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Blockchain in the Supply Chain: Starting Blocks for Success

Topics: EDI, Supply Chain
Photo appears courtesy of Scott Robinson.

You’ve seen the increasing drumbeat of sensational headlines about supply chain blockchain, for example:

Yes, there’s plenty of excitement and cheering. And phrases like “game-changing” and “massive disruption.”  Reality check – beyond the technology providers who will make buckets of money and besides the extraordinary effort being put forth in transportation and logistics by Maersk to grow their business, there truly are major and influential supply chain companies like AmerisourceBergen, Unilever and Walmart who have pilot projects well underway, as described in Walmart and 9 Food Giants Team Up on IBM Blockchain Plans.  Walmart has already filed a blockchain use-case patent application, according to this Digital Journal article.  Note that much of the supply chain effort to date has focused on package, pharmaceutical, and food with tracking and provenance pilot projects.

Blockchain technology is nascent and has many challenges to resolve before widespread adoption. While such certainly will not occur in 2018 for supply chain projects, it will happen more rapidly than one can now imagine. Furthermore, this writer believes the technology will be adopted and advanced for supply chain projects far more rapidly than for public financial transactions. See  Fundamental challenges with public blockchains for more on the latter and note how many of the challenges would be minimal for private blockchains.

So, what should the forward-thinking supply chain company be doing now to be better prepared to win the race? What about our current investments in technologies like EDI? How can we continue to best address these common inefficiencies in the supply chain while we’re still at the starting line?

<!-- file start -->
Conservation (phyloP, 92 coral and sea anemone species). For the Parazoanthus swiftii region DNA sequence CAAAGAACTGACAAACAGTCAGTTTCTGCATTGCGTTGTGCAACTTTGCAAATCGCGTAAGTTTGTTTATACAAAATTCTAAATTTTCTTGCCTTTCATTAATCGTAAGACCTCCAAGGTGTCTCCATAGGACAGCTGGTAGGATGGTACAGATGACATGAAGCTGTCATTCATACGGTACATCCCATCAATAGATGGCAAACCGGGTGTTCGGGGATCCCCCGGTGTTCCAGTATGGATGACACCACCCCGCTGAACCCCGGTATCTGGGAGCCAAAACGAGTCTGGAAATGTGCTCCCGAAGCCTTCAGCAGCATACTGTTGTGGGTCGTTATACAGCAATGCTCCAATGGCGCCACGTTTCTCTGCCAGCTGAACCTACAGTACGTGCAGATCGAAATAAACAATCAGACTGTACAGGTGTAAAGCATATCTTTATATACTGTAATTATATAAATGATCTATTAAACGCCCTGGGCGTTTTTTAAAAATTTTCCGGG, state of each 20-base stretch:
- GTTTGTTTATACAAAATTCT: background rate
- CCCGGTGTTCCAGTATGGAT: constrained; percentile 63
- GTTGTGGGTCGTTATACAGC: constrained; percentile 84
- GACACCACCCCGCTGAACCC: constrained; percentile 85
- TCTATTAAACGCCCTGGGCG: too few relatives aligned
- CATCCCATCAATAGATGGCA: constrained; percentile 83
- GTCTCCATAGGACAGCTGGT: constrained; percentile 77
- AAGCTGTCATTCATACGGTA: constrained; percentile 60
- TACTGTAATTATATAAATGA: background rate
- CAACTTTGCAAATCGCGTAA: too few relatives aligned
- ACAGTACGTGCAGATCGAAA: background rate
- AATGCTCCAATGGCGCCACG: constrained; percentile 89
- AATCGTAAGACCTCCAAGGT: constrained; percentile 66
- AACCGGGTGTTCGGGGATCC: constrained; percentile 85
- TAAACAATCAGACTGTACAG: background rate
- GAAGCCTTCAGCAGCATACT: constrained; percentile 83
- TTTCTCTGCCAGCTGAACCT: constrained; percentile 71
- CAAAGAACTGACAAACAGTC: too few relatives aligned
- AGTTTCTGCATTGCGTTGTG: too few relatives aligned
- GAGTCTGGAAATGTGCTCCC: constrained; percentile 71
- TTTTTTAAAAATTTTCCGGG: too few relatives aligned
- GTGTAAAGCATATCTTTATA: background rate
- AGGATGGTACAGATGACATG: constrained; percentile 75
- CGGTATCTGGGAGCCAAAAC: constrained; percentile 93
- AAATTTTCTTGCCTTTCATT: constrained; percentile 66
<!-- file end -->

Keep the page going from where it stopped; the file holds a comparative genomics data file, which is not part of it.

• lack of transparency due to inconsistent or unavailable data
  • high proportion of manual work
  • lack of interoperability between systems

While lack of transparency within a given company can be addressed by today’s properly used IT systems, the B2B architectures to support emerging supply chain visibility requirements are still evolving. This piece from Todd Margo of IBM, From EDI to Blockchain, does a good job of illustrating the unique transparency nature of the blockchain as compared with EDI and other point-to-point B2B. He says, “Events representing the exchange of B2B documents, for example, could be recorded on a blockchain, and made visible to all participants in a particular supply chain process…The actual exchange of B2B documents that occurs today can continue to operate as is, and a blockchain could simply provide a shared visibility. “

The Starting Blocks…

More than ever, the unchanging company is at risk for being left at the starting line or not being around for the finish. There’s plenty we can and must continue doing – here are our starting blocks:

  • We must document our visibility requirements for sourcing, fulfilling/manufacturing, transportation, and sales for all three kinds of business information – transactional, planning, and unstructured.
  • If our worthy goal is to have the right business information in the right hands in the chain at the right time and to have the information flow as hands-free as possible, then we must understand exactly what we are doing today. Gap analysis of today’s processes as compared with our goal will clarify our work plan.
  • Armed with this documentation and understanding, we’re in an excellent position to build out our digital supply chain by investing wisely in digital tools to obtain, use and deliver useful real-time data. This means real-time inventory and sales channel results, warehouse management, shipping system integration. It means moving as much transaction activity as possible from manual/email/fax/snail mail to EDI, EFT and APIs/web services. Check out the excellent “Four Steps to a Digital Supply Chain” section in this article from by Bain & Company partners Sam Israelit, Peter Hanbury, Rodrigo Mayo & Thomas Kwasniok.

Along the path to digitization, we will resolve many stakeholder integration and interoperability challenges such as data harmonization for items, including identification, units of measure and pricing; location management for warehouse slots, known delivery points, and drop ships; authorities and permission models for data access; meeting compliance requirements; and trading under the latest security initiatives.

Further, to hear the starting gun, you must stay informed about industry and consortium efforts built on blockchain technology. Remember, it took less than 15 years for the internet to disrupt the supply chain, it will take even less for the blockchain.

For basic blockchain information, this IBM article Blockchain basics: Intoduction to distributed ledgers is a great resource.

Learn more about how to thrive in a world full of supply chain challenges in our free eBook: Supply Chain Insights

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